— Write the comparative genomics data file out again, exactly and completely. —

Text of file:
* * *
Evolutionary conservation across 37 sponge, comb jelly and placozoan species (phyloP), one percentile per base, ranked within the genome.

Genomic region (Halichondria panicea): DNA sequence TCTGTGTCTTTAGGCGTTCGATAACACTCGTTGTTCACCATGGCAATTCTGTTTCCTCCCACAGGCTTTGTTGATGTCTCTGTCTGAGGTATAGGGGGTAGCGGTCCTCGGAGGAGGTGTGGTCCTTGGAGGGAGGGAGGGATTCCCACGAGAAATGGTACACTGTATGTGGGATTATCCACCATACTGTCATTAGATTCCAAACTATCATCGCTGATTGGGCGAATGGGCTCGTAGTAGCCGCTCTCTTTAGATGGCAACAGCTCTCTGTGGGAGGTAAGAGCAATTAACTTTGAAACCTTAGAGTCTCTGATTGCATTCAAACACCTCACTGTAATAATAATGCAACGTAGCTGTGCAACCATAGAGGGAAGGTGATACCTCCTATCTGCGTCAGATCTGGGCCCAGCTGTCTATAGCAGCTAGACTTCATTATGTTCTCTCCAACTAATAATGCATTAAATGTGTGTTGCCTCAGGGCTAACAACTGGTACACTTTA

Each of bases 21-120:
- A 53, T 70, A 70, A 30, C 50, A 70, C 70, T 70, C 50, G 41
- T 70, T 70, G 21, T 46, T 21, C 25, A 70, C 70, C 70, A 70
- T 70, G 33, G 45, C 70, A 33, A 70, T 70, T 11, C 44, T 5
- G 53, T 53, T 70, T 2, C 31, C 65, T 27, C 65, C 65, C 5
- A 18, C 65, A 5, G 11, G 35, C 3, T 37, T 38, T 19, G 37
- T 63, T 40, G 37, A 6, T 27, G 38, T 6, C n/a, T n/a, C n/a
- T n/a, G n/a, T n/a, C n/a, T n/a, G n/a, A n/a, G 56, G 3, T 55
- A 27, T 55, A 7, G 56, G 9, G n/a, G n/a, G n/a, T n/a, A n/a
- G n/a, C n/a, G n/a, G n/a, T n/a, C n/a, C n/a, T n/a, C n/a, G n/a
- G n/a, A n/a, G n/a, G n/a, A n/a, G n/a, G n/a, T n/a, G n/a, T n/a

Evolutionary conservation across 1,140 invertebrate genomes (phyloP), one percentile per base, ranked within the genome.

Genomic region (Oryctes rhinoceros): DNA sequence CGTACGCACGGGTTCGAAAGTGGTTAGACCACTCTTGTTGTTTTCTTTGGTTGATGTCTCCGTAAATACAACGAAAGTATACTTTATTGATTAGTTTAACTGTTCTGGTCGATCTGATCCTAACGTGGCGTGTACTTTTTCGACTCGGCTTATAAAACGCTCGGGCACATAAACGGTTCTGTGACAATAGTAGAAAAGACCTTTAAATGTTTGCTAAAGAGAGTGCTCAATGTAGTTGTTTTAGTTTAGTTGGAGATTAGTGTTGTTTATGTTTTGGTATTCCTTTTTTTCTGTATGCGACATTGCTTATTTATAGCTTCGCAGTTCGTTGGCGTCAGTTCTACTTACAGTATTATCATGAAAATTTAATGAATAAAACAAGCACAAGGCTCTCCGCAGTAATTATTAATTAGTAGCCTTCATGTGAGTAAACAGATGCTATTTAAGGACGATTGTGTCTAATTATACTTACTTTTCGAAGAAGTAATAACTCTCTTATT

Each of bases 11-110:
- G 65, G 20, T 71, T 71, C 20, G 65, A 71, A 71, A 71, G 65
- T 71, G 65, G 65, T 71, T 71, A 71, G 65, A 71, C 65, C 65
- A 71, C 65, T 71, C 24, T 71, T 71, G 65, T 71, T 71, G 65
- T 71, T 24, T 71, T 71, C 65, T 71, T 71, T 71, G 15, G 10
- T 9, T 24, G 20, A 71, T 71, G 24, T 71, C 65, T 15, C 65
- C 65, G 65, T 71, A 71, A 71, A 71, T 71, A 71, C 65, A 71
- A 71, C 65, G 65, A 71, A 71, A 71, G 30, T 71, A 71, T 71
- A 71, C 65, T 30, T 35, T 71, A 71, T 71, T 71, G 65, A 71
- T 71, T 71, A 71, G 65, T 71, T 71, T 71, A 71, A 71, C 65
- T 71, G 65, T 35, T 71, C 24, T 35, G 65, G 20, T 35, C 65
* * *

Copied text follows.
Evolutionary conservation across 37 sponge, comb jelly and placozoan species (phyloP), one percentile per base, ranked within the genome.

Genomic region (Halichondria panicea): DNA sequence TCTGTGTCTTTAGGCGTTCGATAACACTCGTTGTTCACCATGGCAATTCTGTTTCCTCCCACAGGCTTTGTTGATGTCTCTGTCTGAGGTATAGGGGGTAGCGGTCCTCGGAGGAGGTGTGGTCCTTGGAGGGAGGGAGGGATTCCCACGAGAAATGGTACACTGTATGTGGGATTATCCACCATACTGTCATTAGATTCCAAACTATCATCGCTGATTGGGCGAATGGGCTCGTAGTAGCCGCTCTCTTTAGATGGCAACAGCTCTCTGTGGGAGGTAAGAGCAATTAACTTTGAAACCTTAGAGTCTCTGATTGCATTCAAACACCTCACTGTAATAATAATGCAACGTAGCTGTGCAACCATAGAGGGAAGGTGATACCTCCTATCTGCGTCAGATCTGGGCCCAGCTGTCTATAGCAGCTAGACTTCATTATGTTCTCTCCAACTAATAATGCATTAAATGTGTGTTGCCTCAGGGCTAACAACTGGTACACTTTA

Each of bases 21-120:
- A 53, T 70, A 70, A 30, C 50, A 70, C 70, T 70, C 50, G 41
- T 70, T 70, G 21, T 46, T 21, C 25, A 70, C 70, C 70, A 70
- T 70, G 33, G 45, C 70, A 33, A 70, T 70, T 11, C 44, T 5
- G 53, T 53, T 70, T 2, C 31, C 65, T 27, C 65, C 65, C 5
- A 18, C 65, A 5, G 11, G 35, C 3, T 37, T 38, T 19, G 37
- T 63, T 40, G 37, A 6, T 27, G 38, T 6, C n/a, T n/a, C n/a
- T n/a, G n/a, T n/a, C n/a, T n/a, G n/a, A n/a, G 56, G 3, T 55
- A 27, T 55, A 7, G 56, G 9, G n/a, G n/a, G n/a, T n/a, A n/a
- G n/a, C n/a, G n/a, G n/a, T n/a, C n/a, C n/a, T n/a, C n/a, G n/a
- G n/a, A n/a, G n/a, G n/a, A n/a, G n/a, G n/a, T n/a, G n/a, T n/a

Evolutionary conservation across 1,140 invertebrate genomes (phyloP), one percentile per base, ranked within the genome.

Genomic region (Oryctes rhinoceros): DNA sequence CGTACGCACGGGTTCGAAAGTGGTTAGACCACTCTTGTTGTTTTCTTTGGTTGATGTCTCCGTAAATACAACGAAAGTATACTTTATTGATTAGTTTAACTGTTCTGGTCGATCTGATCCTAACGTGGCGTGTACTTTTTCGACTCGGCTTATAAAACGCTCGGGCACATAAACGGTTCTGTGACAATAGTAGAAAAGACCTTTAAATGTTTGCTAAAGAGAGTGCTCAATGTAGTTGTTTTAGTTTAGTTGGAGATTAGTGTTGTTTATGTTTTGGTATTCCTTTTTTTCTGTATGCGACATTGCTTATTTATAGCTTCGCAGTTCGTTGGCGTCAGTTCTACTTACAGTATTATCATGAAAATTTAATGAATAAAACAAGCACAAGGCTCTCCGCAGTAATTATTAATTAGTAGCCTTCATGTGAGTAAACAGATGCTATTTAAGGACGATTGTGTCTAATTATACTTACTTTTCGAAGAAGTAATAACTCTCTTATT

Each of bases 11-110:
- G 65, G 20, T 71, T 71, C 20, G 65, A 71, A 71, A 71, G 65
- T 71, G 65, G 65, T 71, T 71, A 71, G 65, A 71, C 65, C 65
- A 71, C 65, T 71, C 24, T 71, T 71, G 65, T 71, T 71, G 65
- T 71, T 24, T 71, T 71, C 65, T 71, T 71, T 71, G 15, G 10
- T 9, T 24, G 20, A 71, T 71, G 24, T 71, C 65, T 15, C 65
- C 65, G 65, T 71, A 71, A 71, A 71, T 71, A 71, C 65, A 71
- A 71, C 65, G 65, A 71, A 71, A 71, G 30, T 71, A 71, T 71
- A 71, C 65, T 30, T 35, T 71, A 71, T 71, T 71, G 65, A 71
- T 71, T 71, A 71, G 65, T 71, T 71, T 71, A 71, A 71, C 65
- T 71, G 65, T 35, T 71, C 24, T 35, G 65, G 20, T 35, C 65